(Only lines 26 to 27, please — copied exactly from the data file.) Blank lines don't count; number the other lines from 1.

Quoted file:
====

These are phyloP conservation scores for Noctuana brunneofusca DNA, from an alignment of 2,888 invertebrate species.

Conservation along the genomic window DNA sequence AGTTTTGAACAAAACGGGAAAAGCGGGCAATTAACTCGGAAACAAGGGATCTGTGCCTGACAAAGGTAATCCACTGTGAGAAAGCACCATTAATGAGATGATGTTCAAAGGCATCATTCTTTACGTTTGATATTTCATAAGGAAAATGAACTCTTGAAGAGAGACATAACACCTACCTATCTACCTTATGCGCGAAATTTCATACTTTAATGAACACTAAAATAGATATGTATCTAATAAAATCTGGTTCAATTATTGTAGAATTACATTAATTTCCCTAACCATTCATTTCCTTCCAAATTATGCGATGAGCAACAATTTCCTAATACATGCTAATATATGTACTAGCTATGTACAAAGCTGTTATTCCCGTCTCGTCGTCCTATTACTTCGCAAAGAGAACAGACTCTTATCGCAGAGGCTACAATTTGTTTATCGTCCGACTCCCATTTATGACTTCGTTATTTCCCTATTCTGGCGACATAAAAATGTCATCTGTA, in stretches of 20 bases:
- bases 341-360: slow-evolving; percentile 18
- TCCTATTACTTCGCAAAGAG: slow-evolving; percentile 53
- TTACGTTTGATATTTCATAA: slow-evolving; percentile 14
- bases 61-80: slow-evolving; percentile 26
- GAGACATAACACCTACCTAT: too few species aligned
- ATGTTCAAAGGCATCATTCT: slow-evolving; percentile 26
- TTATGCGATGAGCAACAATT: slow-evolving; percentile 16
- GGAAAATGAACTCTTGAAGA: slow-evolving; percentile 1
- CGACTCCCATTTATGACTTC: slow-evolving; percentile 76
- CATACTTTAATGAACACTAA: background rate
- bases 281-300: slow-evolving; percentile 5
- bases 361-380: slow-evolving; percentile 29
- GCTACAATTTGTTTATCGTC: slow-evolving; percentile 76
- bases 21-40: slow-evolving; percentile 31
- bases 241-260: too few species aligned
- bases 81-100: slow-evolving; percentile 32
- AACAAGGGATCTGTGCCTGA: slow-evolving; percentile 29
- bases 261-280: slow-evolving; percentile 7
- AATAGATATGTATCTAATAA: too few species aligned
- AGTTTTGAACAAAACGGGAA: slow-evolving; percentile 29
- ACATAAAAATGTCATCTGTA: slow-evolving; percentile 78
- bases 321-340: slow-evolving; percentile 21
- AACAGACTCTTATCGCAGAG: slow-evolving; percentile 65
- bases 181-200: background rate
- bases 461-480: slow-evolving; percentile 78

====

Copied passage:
- bases 181-200: background rate
- bases 461-480: slow-evolving; percentile 78